Dr Maria Faraone

Dr Maria Faraone, Architect, Social Urbanist, Oxford, London, UK and Toronto, Canada 

What inspired you to want a life in Architecture and the creative industries?
My studies began in very different fields (physics / philosophy), and I had no idea about art and the creative fields. I stumbled upon a foundation course and thought it would be a way to just feel better while I was in university because I struggled to fit in and feel part of the massive institution. The foundation in art allowed me time and space to think about what I enjoyed, to see that I had capacity for visual creativity and that was so deeply inspiring. The idea to become an architect came after that even though my whole life I was surrounded by construction trades, I had never envisioned myself in such a prestigiously viewed profession. Very special teachers and mentors along the way were the ones I owe so much to because they believed in me before I knew how to believe in myself.

Who inspired you in finding your path to Architecture and the creative industries?
A small group of really significant people influenced my life in architecture. My step grandmother who ran a farm on her own and who was incredibly wise was my first life influence. Her home and the land were precursors to understanding the landscape before I was conscious of that knowledge.
My brother and his wife always believed and encouraged me from a young age to follow my heart and they offered a support base through their family ready whenever I needed it (and I have needed it!).
A dear dear cousin and friend, inspiring me into education from a young age and was always present for me across all realms of life.
My father with his deep gift of empathy for the underdog instilled a sense of justice and probably guided the route to my PhD; something I only realized afterwards.
My mentor Michael Miller became a close friend and for two decades had a generous influence on almost every important decision I have made. I was so sad he died recently but his life lives on in the many people who he has guided onwards and upwards. I know he taught me how to do it and is present in my own everyday endeavors in practice and education.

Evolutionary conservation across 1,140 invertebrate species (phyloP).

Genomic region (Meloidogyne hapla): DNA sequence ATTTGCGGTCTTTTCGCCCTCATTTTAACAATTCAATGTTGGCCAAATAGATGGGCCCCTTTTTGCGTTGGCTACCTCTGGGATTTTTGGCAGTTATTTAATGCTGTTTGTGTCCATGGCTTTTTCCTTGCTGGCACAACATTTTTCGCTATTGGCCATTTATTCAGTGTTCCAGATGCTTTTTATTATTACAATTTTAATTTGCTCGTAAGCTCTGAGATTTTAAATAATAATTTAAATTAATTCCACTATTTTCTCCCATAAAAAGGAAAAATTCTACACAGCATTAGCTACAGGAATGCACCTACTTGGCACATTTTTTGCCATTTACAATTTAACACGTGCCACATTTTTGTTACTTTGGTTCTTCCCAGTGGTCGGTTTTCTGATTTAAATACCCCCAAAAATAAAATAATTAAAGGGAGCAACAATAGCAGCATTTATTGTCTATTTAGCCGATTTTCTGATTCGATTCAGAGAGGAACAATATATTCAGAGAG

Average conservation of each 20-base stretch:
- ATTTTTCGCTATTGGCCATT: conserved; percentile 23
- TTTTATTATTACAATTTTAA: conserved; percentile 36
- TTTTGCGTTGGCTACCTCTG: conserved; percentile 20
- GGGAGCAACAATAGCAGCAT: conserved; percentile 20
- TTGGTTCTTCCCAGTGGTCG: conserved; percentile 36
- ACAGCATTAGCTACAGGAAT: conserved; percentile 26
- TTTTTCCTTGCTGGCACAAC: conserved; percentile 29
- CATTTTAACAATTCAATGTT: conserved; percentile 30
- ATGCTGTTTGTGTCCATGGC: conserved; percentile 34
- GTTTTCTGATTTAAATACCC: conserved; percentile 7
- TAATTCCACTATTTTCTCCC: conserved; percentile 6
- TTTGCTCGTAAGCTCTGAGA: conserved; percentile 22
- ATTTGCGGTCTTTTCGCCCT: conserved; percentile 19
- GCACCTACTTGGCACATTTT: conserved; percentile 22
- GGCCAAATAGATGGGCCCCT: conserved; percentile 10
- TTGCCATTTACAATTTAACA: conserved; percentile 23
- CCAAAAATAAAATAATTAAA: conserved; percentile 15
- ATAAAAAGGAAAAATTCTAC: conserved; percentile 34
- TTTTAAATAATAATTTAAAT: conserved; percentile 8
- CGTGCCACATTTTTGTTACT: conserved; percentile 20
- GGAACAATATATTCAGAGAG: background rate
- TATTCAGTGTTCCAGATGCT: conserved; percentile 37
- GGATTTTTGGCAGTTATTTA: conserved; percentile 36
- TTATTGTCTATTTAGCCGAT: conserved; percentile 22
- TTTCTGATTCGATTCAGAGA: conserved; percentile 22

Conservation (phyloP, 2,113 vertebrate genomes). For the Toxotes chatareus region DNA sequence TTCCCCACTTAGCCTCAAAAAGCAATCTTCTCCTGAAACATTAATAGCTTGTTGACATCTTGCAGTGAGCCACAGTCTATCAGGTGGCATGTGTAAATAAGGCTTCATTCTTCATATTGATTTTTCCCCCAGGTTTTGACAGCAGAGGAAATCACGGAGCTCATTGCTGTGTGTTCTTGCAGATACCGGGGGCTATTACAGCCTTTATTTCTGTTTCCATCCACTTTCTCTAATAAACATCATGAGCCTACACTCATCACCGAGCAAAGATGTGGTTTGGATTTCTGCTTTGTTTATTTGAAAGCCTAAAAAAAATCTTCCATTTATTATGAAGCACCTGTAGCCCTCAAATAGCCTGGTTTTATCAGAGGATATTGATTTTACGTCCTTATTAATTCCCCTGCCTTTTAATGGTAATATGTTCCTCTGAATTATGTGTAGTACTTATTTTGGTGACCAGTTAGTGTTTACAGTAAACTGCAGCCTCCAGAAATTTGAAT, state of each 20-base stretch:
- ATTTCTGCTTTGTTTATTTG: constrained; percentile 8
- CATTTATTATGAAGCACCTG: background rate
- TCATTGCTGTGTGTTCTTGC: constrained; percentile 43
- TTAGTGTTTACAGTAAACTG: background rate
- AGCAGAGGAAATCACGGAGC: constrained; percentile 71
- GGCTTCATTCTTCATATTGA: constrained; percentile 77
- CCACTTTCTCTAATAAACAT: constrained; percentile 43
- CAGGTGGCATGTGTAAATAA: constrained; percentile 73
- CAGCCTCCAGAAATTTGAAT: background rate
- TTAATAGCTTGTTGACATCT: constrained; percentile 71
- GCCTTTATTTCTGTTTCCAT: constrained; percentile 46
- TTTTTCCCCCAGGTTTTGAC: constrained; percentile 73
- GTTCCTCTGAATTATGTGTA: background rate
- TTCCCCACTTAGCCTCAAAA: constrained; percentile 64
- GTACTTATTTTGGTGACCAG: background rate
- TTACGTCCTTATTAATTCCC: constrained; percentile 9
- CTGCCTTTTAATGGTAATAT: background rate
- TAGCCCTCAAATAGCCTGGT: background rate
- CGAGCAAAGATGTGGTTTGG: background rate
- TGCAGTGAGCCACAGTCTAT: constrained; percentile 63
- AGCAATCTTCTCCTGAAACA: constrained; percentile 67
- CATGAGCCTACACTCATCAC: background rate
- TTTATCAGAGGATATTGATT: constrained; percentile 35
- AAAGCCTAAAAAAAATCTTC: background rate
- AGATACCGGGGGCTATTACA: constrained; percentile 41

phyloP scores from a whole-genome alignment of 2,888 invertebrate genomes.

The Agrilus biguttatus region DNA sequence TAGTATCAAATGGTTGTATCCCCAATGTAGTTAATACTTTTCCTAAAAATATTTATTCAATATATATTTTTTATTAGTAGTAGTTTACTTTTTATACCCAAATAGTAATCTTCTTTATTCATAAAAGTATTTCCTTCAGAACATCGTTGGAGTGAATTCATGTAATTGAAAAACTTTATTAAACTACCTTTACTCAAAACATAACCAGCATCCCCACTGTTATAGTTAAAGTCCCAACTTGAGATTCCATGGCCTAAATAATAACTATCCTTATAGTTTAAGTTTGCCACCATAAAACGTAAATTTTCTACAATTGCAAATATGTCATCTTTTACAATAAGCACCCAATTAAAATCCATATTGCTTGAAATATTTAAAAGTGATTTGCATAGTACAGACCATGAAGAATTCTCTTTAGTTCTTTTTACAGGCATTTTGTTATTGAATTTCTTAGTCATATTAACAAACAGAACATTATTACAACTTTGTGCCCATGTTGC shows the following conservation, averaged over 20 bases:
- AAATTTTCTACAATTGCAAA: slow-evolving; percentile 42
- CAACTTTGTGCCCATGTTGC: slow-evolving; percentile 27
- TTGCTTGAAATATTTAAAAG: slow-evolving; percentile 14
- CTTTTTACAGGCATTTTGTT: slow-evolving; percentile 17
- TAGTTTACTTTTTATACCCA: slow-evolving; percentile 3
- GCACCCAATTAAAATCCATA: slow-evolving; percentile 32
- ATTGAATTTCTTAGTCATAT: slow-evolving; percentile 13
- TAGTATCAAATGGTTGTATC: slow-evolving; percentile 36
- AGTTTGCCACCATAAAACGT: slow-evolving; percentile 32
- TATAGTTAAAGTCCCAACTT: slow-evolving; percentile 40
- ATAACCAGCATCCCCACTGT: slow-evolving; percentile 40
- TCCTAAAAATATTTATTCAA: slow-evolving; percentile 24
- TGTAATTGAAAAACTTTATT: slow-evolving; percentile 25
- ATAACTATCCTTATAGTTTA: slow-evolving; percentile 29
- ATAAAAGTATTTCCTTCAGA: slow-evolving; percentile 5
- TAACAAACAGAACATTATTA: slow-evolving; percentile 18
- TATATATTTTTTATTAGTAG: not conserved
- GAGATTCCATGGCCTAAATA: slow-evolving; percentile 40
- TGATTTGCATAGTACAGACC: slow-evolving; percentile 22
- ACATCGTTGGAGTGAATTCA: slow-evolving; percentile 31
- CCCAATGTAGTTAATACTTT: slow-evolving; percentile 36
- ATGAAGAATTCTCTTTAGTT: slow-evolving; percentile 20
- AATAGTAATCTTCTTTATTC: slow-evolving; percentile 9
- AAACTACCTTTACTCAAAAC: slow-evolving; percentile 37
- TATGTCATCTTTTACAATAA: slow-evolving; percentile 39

How you unlock obstacles and overcome bias in your work?
The funny thing about obstacles is that they only really stop you if you focus on them. And often times you don’t realise something was in your way until afterwards when you look back.
If there have been issues to address in terms of bias, it helps to understand that people have their own backgrounds and histories and perhaps never had the chance to learn to deal with their bias.
It is incredibly tough to be sympathetic when it becomes personal but in time it becomes easier to be so. I am grateful when the bias is obvious and can be named. The really difficult forms of bias are invisible. My career has been about uncovering these so together we can learn to create and inhabit our mutually beneficial societies.

What improvements you feel are required to pro?
So many words are used like ‘engagement’ and ‘inclusion’ and ‘equity’. These are all important. In my experience, looking for what people have to bring / how It will enrich a place, a community of thinkers and workers, an institution across as wide a range of backgrounds, experiences, cultures, wisdoms are vital to being impactful in the world.  The people who make the greatest offerings are those who understand struggle and who very graciously offer their reflective wisdom about what is possible and how to get on with it.

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